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May 23, 2008

Eating for less: home or away?

RibEyeSteak.jpgDahlink has just challenged Robert of Cross Keys' assertion that families can eat cheaper at a chain than at home, or something like that. I'm not going to go back and try to find the original post because then I'll have to copy it here and that will mess up the coding etc. etc. and then maybe half my blog's main page will disappear again.

But I kind of get what he means. It started me thinking: When do I or my family tend to eat out? It's when I need a treat and don't feel like fixing dinner. If I decide No, I must cook dinner at home. I go somewhere like Eddie's and buy ready-to-saute crab cakes for three or a nice little rib eye and maybe asparagus or an avocado or other things that seem, well, like a treat to make up for having to cook. Then I'm appalled when I get to the checkout counter and realize how much I've spent.

But if we go out... 

...just not having to cook is treat enough. I look at the menu and think, Ugh. Everything is so expensive. I'm perfectly happy to have a glass of wine, some bread and a nice little salad, soup or vegetarian pasta. My husband and daughter do the same thing (my daughter probably would just have water) because they prefer to eat that way anyway. We might easily end up spending less than I would at the gourmet supermarket, and no dishes.

 

(Photo by Bonnie Trafelet/Chicago Tribune/MCT)

Posted by Elizabeth Large at 11:11 AM | | Comments (18)
        

Comments

Hmmm ... I must be more of a cheapskate than I thought. My mother taught me all her depression-era tricks for turning out a meal cheaply. Anyone for Mom's Famous Leftover Soup? One thing is for sure, no one ever tips the wait staff in my house!

I think you can eat cheaper at a chain...sometimes. For example, if you only go to chains on nights where kids eat free, for 99 cents or $1.99, then yes sometimes it is cheaper. IF your kids can still order off the kids menu. Especially if Mom and Dad's meal is around $10.99 or less. On the other hand, to get in that $10.99 or less realm, you often have to stick to the specials or burger type meals which is ok--but you don't always want a burger...We never make it to places when they have the reduced kids meals b/c it's usually during the week and that just doesn't work for our schedules. So for me, dining out on a Saturday may be slightly more expensive BUT since I don't have to preplan a meal, cook it, clean up after it, etc...It's worth it!

Here is a story that is apropos to this discussion:

http://www.msnbc.msn.com/id/24760224/

If you factor in a fair pay scale for the planning, shopping, prep, cooking, and clean up, it's certainly cheaper to eat out.

If, as is usually the case, this is all done without regard for anything but the cost of the food, you'd better stay in. ;)

For us, dining out is always more expensive than eating at home. I'm one of those dreaded people that everyone loves to hate because I use coupons regularly and stock up on things when they are cheap. Most weeks I plan meals around what's on sale. I find that if I don't plan ahead and stop at the store more to pick up items that I need on a daily basis that I spend a lot more money. No, I'm not a hoarder of chicken nuggets or frozen boxed meals- we eat lots of organic fresh fruit and vegetables, whole grains, and other healthy, home prepared meals. I can't imagine being able to feed my husband and myself on less than $100/week at a restaurant which is our current grocery budget. I think if you learn the tricks to smart shopping and have enough stick-to-it-ness that you'd be surprised how little you have to fork over (no pun intended) to the store each week for food. It takes about an hour of planning, and a few hours a week to shop, but for me it's worth not having to pay for $200-$300 I often see others shelling out each week for groceries.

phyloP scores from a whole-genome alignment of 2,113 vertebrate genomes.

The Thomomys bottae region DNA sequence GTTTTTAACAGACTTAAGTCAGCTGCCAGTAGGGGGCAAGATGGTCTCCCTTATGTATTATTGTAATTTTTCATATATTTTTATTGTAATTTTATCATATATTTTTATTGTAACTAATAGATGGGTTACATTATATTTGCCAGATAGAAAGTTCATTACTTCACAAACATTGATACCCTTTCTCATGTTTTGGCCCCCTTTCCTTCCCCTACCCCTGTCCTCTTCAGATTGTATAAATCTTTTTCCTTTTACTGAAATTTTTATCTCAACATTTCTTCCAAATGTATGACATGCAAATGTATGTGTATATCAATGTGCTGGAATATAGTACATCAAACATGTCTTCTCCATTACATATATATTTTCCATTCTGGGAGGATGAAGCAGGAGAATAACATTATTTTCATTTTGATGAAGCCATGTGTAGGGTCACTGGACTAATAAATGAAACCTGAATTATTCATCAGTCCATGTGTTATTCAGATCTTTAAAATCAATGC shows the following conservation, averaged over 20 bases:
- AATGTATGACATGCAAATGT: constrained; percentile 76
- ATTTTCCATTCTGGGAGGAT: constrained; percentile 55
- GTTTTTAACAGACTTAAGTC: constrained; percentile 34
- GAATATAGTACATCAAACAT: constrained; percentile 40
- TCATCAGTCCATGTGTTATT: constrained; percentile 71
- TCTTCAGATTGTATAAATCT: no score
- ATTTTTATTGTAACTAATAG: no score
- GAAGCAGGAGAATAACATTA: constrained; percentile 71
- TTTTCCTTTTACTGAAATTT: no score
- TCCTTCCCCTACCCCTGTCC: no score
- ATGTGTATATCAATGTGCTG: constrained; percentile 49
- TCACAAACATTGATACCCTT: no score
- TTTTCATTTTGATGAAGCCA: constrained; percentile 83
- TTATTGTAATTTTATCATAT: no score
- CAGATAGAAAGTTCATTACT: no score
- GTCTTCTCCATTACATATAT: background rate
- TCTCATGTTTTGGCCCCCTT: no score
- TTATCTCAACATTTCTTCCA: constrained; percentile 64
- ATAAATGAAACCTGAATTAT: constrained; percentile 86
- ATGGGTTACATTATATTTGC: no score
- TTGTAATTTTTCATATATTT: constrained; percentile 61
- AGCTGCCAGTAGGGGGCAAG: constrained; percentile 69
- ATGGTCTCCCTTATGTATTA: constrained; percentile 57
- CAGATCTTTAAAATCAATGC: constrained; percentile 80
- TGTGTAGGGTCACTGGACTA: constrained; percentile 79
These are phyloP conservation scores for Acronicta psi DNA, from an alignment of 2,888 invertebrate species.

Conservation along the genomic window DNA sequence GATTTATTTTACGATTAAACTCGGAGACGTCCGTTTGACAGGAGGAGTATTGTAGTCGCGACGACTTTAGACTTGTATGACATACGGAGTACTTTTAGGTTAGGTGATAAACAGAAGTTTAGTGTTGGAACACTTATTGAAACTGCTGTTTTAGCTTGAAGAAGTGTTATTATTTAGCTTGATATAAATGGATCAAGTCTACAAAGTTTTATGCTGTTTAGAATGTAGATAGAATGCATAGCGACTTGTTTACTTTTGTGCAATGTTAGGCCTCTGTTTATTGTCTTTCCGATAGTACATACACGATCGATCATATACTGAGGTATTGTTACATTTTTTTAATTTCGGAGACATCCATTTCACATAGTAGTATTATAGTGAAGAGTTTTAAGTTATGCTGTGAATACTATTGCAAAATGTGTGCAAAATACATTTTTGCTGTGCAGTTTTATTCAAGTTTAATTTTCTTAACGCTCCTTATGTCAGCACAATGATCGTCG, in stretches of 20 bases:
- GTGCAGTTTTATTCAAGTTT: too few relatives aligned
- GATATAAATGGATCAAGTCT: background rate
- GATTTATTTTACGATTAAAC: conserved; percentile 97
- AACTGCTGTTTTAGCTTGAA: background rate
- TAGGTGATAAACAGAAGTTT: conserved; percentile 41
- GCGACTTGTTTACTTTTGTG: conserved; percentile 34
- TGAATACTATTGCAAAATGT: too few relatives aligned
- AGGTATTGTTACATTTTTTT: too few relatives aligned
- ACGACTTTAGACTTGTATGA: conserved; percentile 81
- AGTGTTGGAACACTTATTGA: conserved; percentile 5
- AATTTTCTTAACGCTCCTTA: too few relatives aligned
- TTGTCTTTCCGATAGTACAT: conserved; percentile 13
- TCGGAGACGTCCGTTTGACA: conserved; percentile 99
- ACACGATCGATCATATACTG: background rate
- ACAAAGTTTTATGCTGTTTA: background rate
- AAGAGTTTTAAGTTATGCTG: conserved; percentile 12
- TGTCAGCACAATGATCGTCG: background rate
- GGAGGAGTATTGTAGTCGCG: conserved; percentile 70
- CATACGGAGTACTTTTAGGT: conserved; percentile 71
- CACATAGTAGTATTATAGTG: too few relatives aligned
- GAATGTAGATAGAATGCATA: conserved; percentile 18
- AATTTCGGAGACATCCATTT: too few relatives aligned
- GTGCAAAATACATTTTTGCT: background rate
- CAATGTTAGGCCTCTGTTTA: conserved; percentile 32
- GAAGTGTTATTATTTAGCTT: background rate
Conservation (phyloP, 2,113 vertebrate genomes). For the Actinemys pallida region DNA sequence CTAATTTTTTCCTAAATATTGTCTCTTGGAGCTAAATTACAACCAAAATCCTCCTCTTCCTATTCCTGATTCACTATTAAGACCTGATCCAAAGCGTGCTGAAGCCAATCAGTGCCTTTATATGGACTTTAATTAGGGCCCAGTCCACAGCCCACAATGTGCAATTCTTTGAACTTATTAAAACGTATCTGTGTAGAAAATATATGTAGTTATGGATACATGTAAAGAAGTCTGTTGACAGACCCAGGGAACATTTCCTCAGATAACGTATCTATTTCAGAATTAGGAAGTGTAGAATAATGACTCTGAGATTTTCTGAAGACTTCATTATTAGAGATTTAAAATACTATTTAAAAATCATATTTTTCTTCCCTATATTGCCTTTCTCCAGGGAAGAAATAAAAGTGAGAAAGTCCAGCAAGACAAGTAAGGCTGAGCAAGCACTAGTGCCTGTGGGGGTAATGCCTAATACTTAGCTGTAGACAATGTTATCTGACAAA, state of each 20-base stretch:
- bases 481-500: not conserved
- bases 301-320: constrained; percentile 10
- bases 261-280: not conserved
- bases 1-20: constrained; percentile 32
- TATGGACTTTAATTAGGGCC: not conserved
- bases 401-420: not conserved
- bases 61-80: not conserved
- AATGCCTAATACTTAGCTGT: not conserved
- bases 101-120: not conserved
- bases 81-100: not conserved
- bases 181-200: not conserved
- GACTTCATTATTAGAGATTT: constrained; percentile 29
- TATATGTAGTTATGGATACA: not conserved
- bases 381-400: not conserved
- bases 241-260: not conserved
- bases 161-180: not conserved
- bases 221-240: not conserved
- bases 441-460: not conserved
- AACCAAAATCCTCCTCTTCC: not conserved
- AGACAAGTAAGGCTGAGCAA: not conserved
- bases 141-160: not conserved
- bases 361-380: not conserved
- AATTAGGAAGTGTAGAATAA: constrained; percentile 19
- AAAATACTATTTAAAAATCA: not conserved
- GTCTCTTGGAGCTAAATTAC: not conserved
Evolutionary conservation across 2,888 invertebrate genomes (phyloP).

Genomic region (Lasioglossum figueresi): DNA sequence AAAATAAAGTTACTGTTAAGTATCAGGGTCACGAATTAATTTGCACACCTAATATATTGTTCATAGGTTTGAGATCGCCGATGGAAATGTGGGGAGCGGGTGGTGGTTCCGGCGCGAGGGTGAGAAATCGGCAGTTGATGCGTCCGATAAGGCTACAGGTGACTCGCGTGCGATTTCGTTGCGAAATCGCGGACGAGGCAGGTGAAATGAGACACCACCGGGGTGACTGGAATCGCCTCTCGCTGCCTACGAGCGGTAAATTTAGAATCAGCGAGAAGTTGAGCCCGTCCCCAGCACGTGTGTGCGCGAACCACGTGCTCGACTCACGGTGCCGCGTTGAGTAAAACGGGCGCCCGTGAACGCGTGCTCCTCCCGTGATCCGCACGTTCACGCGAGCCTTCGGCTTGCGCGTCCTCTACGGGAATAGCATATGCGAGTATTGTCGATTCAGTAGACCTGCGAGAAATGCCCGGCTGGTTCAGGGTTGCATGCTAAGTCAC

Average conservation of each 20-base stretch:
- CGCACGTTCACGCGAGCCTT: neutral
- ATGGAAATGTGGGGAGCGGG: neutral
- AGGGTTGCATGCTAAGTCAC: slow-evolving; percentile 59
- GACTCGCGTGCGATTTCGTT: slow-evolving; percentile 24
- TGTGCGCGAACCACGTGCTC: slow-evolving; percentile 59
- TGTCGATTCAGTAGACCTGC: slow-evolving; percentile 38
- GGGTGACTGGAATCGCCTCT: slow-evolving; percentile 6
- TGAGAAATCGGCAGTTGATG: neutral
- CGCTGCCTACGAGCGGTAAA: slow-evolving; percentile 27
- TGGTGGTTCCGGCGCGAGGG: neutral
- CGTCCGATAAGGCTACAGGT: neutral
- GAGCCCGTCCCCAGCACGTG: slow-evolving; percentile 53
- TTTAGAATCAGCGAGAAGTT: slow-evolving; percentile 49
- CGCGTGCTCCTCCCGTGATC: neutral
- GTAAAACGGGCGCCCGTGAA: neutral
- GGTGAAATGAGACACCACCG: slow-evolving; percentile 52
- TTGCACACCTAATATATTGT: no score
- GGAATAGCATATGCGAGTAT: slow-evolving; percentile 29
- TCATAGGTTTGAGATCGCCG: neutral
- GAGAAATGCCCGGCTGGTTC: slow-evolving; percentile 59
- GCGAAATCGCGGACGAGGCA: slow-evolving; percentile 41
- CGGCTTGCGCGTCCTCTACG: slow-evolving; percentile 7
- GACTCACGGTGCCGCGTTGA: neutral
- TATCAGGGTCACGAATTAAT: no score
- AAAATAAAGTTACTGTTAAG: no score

With that being said, we still dine out at least once a week simply because we enjoy it. We can appreciate dishes that we wouldn't normally prepare at home, and there's that aspect of no clean up also!

Depends. I buy very few processed foods, and my food bill is pretty low. If I were buying processed foods, going out might be cheaper.

For those who drive, are you figuring transportation costs in?

I asked my DW what I should make for dinner, and she said "Reservations!" (Oh, that Henny Youngman)

Lissa, for me transportation cost is a wash. It's about as far to my supermarket as it is to many restaurants we like. And we often wind up eating out when going home and cooking would mean eating at 9:00 p.m. rather than sitting down and eating at 8:00 (which is when we normally have supper).

Another factor is waste when you are cooking for two. Most food packages, especially meat now that much of it is prepackaged, are for four or more. We can make a four-person meal and save the leftovers, but often we don't eat them and throw them away. Either that or we eat more than we should "because its there."

So eating out, which we normally do once or twice a week, is for convenience more than saving money.

Ms. Kiki & Ms. Lissa: it depends.

As to transportation costs, I think that's only an issue if you start from home. Stopping on the way from work takes that cost out of the equation.